Here are some of the more interesting photographs from this “nonsoon monsoon” season.

The Museum Fire burns in the San Francisco Peaks near Flagstaff.
The Museum Fire burns in the San Francisco Peaks near Flagstaff.
A thunderstorm develops above the San Francisco Peaks as seen from the South Rim of Grand Canyon.
A thunderstorm develops above the San Francisco Peaks as seen from the South Rim of Grand Canyon.
Convection develops over the North Rim of Grand Canyon.
Convection develops over the North Rim of Grand Canyon.
Convection is reflected in the waters of Marshall Lake.
Convection is reflected in the waters of Marshall Lake.
A growing thunderstorm is reflected in Marshall Lake.
A growing thunderstorm is reflected in Marshall Lake.
The sun sets over Wupatki National Monument.
The sun sets over Wupatki National Monument.
Beams of light from the setting sun illuminate the landscape near Sedona.
Beams of light from the setting sun illuminate the landscape near Sedona.
Lightning strikes in the distance behind Upper Lake Mary.
Lightning strikes in the distance behind Upper Lake Mary.
Lightning on the North Rim of Grand Canyon.
Lightning on the North Rim of Grand Canyon.
Twilight lightning in Wupatki National Monument.
Twilight lightning in Wupatki National Monument.
Lightning strikes near the confluence of Grand Canyon and Little Colorado River.
Lightning strikes near the confluence of Grand Canyon and Little Colorado River.

Mountain Biking the Thunder Mountain Trail in Utah

Amazing scenery and hoodoos along the Thunder Mountain Trail.
Amazing scenery and hoodoos along the Thunder Mountain Trail.

The Thunder Mountain Trail (TMT), near Bryce Canyon National Park, has been on our To-Do list for a long time. We’ve driven by the trail many times while crossing that portion of Utah. We even did some mountain biking on the nearby Cassidy Trail many years ago—but didn’t include TMT.

Several times this spring we were ready to head out to Utah to ride TMT only to be thwarted by inclement weather. This has been a cool and wet spring across the southwest and many trails remained muddy or even snow covered through April. Again and again we postponed the trip.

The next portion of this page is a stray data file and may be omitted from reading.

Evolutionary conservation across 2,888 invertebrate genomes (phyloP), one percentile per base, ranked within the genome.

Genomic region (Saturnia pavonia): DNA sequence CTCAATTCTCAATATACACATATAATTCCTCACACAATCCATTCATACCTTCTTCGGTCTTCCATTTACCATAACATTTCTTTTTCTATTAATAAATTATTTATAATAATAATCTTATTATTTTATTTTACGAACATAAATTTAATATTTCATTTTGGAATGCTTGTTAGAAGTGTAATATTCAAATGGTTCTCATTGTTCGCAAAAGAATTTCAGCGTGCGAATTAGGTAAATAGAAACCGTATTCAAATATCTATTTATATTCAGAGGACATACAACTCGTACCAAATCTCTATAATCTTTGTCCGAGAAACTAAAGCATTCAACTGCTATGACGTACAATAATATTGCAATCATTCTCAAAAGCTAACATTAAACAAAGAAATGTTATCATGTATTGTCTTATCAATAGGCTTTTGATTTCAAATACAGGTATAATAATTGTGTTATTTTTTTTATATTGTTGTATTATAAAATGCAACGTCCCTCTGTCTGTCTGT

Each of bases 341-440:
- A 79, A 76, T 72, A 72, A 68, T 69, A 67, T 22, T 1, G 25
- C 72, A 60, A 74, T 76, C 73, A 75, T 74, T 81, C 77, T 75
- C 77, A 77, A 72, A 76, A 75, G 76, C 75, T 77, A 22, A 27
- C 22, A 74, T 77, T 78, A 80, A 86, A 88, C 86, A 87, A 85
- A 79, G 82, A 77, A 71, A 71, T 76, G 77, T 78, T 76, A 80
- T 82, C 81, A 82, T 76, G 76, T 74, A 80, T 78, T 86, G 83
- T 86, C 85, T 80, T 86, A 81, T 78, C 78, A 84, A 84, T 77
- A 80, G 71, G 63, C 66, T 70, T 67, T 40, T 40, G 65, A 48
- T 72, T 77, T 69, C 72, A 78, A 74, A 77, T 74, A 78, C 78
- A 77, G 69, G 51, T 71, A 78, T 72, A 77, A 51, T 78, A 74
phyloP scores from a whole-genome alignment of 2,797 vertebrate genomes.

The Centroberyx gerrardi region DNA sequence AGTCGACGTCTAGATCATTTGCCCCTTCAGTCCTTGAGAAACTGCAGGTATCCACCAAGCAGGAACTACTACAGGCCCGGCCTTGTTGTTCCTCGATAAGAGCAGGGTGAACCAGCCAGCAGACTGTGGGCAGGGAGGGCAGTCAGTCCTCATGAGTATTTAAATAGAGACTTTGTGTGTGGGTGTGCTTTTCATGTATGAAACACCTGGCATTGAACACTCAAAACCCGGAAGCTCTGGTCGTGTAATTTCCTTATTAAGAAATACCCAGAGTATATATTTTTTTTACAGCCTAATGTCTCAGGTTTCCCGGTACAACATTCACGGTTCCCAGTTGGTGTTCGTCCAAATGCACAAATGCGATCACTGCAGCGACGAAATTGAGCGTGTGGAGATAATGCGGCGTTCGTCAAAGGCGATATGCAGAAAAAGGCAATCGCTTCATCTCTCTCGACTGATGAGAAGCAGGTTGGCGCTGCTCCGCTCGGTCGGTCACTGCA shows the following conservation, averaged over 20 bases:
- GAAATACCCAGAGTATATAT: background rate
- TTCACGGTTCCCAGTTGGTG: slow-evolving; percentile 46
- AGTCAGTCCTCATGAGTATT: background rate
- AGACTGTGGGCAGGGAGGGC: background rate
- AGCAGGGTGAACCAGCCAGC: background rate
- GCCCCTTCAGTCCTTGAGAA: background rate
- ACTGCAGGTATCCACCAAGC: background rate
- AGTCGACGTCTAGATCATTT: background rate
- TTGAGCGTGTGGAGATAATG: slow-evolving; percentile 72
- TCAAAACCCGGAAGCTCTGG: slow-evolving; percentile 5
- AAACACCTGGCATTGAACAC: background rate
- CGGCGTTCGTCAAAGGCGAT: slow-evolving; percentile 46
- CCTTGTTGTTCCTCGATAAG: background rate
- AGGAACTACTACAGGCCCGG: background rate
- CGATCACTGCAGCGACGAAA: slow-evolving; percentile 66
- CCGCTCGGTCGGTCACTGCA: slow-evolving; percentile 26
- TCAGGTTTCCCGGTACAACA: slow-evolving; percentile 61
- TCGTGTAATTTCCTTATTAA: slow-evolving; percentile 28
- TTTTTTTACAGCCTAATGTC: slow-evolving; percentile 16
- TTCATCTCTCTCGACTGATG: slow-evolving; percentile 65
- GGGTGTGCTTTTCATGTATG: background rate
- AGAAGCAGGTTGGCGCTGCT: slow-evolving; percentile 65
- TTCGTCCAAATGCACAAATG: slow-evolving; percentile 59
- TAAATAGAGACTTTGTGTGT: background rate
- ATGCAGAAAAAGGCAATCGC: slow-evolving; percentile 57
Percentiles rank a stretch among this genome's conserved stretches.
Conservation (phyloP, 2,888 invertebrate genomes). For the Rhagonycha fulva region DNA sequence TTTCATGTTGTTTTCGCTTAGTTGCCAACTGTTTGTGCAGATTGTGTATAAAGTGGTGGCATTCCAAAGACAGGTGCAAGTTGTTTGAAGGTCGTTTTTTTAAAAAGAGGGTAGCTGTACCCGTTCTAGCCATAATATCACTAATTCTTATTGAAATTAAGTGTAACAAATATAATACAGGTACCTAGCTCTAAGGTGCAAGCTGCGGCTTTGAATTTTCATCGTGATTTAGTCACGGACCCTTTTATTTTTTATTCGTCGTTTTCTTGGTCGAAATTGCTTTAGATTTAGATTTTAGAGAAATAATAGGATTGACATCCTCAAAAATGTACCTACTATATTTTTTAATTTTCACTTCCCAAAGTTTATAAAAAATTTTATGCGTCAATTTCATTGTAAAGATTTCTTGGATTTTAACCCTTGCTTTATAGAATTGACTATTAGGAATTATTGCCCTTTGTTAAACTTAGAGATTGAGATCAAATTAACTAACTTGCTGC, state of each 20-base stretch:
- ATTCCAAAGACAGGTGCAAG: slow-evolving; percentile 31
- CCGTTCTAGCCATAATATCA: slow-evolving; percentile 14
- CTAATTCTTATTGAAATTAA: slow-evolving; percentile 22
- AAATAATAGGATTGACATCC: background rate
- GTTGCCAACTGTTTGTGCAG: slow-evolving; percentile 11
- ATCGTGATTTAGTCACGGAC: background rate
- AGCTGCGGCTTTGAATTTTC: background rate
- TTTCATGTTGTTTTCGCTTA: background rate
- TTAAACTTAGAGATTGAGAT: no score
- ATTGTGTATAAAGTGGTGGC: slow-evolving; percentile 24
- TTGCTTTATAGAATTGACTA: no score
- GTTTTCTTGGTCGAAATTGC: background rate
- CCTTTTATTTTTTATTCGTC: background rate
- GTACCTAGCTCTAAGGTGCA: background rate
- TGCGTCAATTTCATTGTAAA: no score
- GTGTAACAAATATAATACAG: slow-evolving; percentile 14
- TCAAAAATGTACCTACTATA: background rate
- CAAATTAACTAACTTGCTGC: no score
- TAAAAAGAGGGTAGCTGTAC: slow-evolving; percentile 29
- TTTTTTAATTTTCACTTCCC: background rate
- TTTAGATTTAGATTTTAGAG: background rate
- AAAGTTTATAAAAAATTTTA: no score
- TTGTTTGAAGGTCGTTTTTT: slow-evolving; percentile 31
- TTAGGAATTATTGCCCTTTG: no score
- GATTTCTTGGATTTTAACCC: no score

Finally there was a break in the weather. It was expected to be warm and dry enough to dry the trails but not too hot as to make the ride uncomfortable. We also planned on riding a section of the Arizona Trail near Jacob Lake on our drive day. This would give us a few hours out of the car and on the bikes. Nothing too spectacular about the views on this section of trail as you are in the trees the entire time. Still, riding around at ~8000 feet elevation is something you notice.

We finished the day with food and lodging in Kanab, Utah. I have to tell you about our meal at Sego Restaurant in Kanab. They specialize in small plates and suggested that for two people we order 3–5 items. We went with five amazing dishes. Each was very different but with wonderful flavors and aromas. Worth doing again!

The next day was cool with overcast skies. This was unfortunate because it resulted in very muted colors and landscapes in a land where color defines the landscape.

We opted to park at the bottom of the mountain and ride up the paved bike trail to the gravel Forest Road and then, finally, to the Thunder Mountain trailhead.

Finally reaching the trailhead after climbing the paved bike path and the gravel road
Finally reaching the trailhead after climbing the paved bike path and the gravel road
Still a lot of snow at the higher elevations.
Still a lot of snow at the higher elevations.
First of many hoodoos on this trail.
First of many hoodoos on this trail.
Some big descents and switchbacks ahead.
Some big descents and switchbacks ahead.
Amazing rock formations everywhere.
Amazing rock formations everywhere.
More amazing rock formations and a few wildflowers.
More amazing rock formations and a few wildflowers.
Once in awhile I can get her to shoot some photos of me.
Once in awhile I can get her to shoot some photos of me.
Hoodoos and ridge-line trail.
Hoodoos and ridge-line trail.
The final major descent. Yep, that's the trail down there in the lower left.
The final major descent. Yep, that’s the trail down there in the lower left.

And now it’s snowing, again, on Thunder Mountain Trail. Looks like we timed it just about right.